You may have trouble sleeping some nights, but luckily you don't need much sleep to function. And you are good at power napping. To sleep a little better, practice some relaxation at night. You may be sleepier than you realize most nights! 

What Does Your Sleeping Style Say About You?

[I am a horrible power napper, and I'm not always in high gear!] 

Jenn McKinlay & Annette Mahon at The Poisoned Pen!

When Jenn McKinlay appears at The Poisoned Pen, I always know to head over there early so I can get my preferred seat. There was even more reason to be timely Saturday, November 8, because another local author, Annette Mahon, would be sharing the spotlight with her. 

When I arrived, I had to learn the area side streets a little better, since part of The Poisoned Pen parking lot was roped off, but that was a momentary blip on the radar, and I was soon in the store making my purchase, reserving my seat, and sitting down at the back to talk with Jenn from Tucson-- another McKinlay fan.

Standing: author Annette Mahon. Background: author Lea Wait

In this day and age, it's a fact of life that almost all authors have to do their own PR work. If I were an author instead of a reader, I'm not sure if I'd welcome the interruption so that I could connect with my fans, or if I'd begrudge the time away from my writing. (It could easily go either way with me!) Annette Mahon, author of the St. Rose Quilting Bee mystery series set in Scottsdale, was at the bookstore early, which enabled her to speak with everyone there. She's the dark-haired lady standing in the center of the photo above-- and there's another author in the photo, too. Take a closer look at the lady standing way in the back... purple blouse, long blonde hair. See her? That's Lea Wait, author of the Maggie Summer mystery series set in Maine. 

Available Now!
Host Barbara Peters had been delayed by the Kidney Foundation luncheon so The Poisoned Pen's Event Coordinator David Hunenberg got the ball rolling, pointing Lea Wait out to the crowd and asking her for a short synopsis of her latest book, Shadows on a Maine Christmas:

Antique print dealer Maggie Summer is in Maine to celebrate Christmas with her beloved Will Brewer and his Great Aunt Nellie, who has also gathered together her group of lifelong friends. One of Nellie's friends has dementia and begins referring to long-buried secrets from their youth-- secrets that could relate to an old crime, blackmail and murder-- and wind up putting all their lives in danger.

As Lea gave that brief description of her book, you could see the interest come to life in many of the faces in the bookstore.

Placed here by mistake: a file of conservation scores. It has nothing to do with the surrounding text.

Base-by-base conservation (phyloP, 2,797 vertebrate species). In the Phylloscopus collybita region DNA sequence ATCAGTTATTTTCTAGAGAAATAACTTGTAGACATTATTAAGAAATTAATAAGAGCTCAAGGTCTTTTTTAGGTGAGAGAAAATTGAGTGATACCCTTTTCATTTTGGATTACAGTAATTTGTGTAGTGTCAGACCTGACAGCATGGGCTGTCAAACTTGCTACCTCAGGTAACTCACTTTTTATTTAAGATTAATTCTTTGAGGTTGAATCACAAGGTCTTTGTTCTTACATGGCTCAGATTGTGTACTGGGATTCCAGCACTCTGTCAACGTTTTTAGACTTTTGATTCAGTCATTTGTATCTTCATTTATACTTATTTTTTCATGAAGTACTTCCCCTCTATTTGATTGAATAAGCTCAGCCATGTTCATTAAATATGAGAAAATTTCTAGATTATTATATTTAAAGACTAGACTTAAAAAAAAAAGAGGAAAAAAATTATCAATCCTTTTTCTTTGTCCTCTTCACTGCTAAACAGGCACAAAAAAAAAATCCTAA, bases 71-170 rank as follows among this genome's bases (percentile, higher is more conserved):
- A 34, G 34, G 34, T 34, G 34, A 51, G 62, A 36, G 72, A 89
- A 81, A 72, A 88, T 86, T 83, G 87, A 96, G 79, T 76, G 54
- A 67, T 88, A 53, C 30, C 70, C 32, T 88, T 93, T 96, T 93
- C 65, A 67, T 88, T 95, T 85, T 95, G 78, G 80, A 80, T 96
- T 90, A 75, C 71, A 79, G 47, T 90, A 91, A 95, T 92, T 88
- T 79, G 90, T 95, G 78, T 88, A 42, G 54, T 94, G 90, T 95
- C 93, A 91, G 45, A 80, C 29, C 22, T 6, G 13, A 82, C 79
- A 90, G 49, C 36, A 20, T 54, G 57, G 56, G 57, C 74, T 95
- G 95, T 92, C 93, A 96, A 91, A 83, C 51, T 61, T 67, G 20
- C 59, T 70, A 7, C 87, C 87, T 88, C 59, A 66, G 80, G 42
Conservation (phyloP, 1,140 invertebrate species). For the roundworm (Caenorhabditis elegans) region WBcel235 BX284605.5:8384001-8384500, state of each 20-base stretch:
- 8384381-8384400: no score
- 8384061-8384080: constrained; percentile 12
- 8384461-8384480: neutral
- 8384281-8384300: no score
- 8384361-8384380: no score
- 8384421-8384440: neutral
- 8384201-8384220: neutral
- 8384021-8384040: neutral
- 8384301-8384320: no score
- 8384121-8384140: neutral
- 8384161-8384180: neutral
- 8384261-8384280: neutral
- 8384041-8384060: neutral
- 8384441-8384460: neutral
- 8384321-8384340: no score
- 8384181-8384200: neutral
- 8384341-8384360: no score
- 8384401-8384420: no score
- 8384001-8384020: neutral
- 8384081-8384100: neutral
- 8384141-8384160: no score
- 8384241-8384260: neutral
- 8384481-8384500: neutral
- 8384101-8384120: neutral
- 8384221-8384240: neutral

"How much can I say without giving something away?"

L to R: Annette Mahon, Jenn McKinlay, Barbara Peters

Originally from Hawaii, Annette Mahon writes romances set in that state as well as her St. Rose Quilting Bee mysteries which are set in Scottsdale, Arizona. When she's not writing, she's working on her quilts, preferring the Hawaiian and Baltimore Album styles. Her latest mystery, Bright Hopes, was inspired by something she heard on the news. 

Writer & Quilter Extraordinaire Annette Mahon
It's July. It's hot, and people in Scottsdale are having their sleep ruined by a series of very loud explosions. The explosions become serious when main character Maggie's police officer son is injured by one of them. Yet another explosion collapses a roof and kills a church member. 

Most of the members of the St. Rose Quilting Bee think bored teenagers are playing with fireworks, but one of them is convinced terrorists are at fault. That opinion garners a lot of laughs until a bomb at a power substation abruptly pitches them all in the dark.

Then terrorism doesn't seem so silly an option.

Author Jenn McKinlay was launching her latest Library Lovers mystery, On Borrowed Time. "I always have trouble knowing what to say without giving something away," McKinlay admitted, "but I do know that I can tell you what inspired the book. I was driving along in my car listening to NPR which was talking about coffee rust in Brazil

Available Now!
"Now, I love coffee, so this rust blight is problematic for me. My character Lindsey has had a brother Jack since the series began, but he's only been mentioned; he's never been around. Jack is an economist who travels around the world fixing businesses, and I thought, 'What if he's dealing with this coffee thing?'"

Jack is loosely based on one of Jenn's cousins, who was available for the occasional phone call to answer questions.

When asked, Jenn said, "I get most of my ideas from the news and from stories that people tell me."

Annette agreed. "I get most of my ideas from the news, too. I always rework the actual event, and I make up a lot of the details. That's the fun part. I have been known to begin writing a story and then change the identity of the killer because my original idea didn't fit with the way the story was going."

"Never give up!"

The ever bubbly and fun Jenn McKinlay
Both authors were then asked about their writing styles.